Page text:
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Full-Text Articles in Legal History

Table Of Contents, Seattle University Law Review Sep 2019

Table Of Contents, Seattle University Law Review

Seattle University Law Review

No abstract provided.


How The United States Stopped Being A Pirate Nation And Learned To Love International Copyright, John A. Rothchild Apr 2019

How The United States Stopped Being A Pirate Nation And Learned To Love International Copyright, John A. Rothchild

Pace Law Review

From the time of the first federal copyright law in 1790 until enactment of the International Copyright Act in 1891, U.S. copyright law did not apply to works by authors who were not citizens or residents of the United States. U.S. publishers took advantage of this lacuna in the law, and the demand among American readers for books by popular British authors, by reprinting the books of these authors without their authorization and without paying a negotiated royalty to them.

This Article tells the story of how proponents of extending copyright protections to foreign authors—called international copyright ...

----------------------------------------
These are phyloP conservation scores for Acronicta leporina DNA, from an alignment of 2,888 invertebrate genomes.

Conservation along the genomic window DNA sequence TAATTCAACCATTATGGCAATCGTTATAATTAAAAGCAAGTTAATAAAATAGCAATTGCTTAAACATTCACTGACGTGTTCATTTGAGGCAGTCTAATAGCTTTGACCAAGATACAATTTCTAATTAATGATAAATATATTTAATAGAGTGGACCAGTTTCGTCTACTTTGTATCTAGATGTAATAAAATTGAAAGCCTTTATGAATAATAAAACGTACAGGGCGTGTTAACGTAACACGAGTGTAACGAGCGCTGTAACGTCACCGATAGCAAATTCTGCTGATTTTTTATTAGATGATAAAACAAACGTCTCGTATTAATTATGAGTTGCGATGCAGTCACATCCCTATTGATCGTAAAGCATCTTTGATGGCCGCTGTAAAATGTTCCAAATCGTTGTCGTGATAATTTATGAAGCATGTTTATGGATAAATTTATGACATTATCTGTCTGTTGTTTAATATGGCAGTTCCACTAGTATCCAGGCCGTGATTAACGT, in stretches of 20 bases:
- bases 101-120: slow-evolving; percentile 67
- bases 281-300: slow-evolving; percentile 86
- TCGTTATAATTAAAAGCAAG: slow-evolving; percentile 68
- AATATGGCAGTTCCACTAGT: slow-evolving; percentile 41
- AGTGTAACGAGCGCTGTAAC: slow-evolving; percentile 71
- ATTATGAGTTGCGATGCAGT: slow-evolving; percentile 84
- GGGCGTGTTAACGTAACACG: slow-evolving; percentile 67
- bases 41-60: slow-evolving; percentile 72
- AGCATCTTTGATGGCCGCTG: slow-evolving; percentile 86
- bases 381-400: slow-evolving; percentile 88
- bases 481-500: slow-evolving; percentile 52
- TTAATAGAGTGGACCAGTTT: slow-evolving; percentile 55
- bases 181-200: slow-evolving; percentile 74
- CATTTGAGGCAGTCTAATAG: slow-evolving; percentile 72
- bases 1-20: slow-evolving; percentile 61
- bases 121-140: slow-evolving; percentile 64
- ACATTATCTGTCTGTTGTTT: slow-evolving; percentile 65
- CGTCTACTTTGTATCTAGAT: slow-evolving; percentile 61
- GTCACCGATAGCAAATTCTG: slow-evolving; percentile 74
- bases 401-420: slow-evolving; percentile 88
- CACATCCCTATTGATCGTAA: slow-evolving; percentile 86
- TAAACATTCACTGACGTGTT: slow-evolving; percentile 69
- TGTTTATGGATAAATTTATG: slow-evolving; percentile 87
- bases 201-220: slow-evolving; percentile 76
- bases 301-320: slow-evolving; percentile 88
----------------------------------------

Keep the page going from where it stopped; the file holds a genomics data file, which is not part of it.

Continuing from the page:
Privacy, Property, And Publicity, Mark A. Lemley Apr 2019

Privacy, Property, And Publicity, Mark A. Lemley

Michigan Law Review

Review of Jennifer E. Rothman's The Right of Publicity: Privacy Reimagined for a Public World.


Table Of Contents, Seattle University Law Review Feb 2019

Table Of Contents, Seattle University Law Review

Seattle University Law Review

No abstract provided.


A Tale Of Sovereignty And Liberalism: The Lockean Myth Of Intellectual Property, Shaoul Sussman Jan 2019

A Tale Of Sovereignty And Liberalism: The Lockean Myth Of Intellectual Property, Shaoul Sussman

Fordham Intellectual Property, Media and Entertainment Law Journal

The influence of John Locke’s thought upon the general legal perception of property rights cannot be overstated. Locke’s Labor theory of property holds that property originally comes about through individual exertion upon natural objects and that legal rights in the result of this labor are in fact property rights. The Lockean theory of property has dominated the Anglo-American legal discourse and is frequently used to justify various property regulation schemes. Despite this fact, many scholars have struggled to apply the theory to the field of intellectual property, and in particular to the field of patents and copyright. Many ...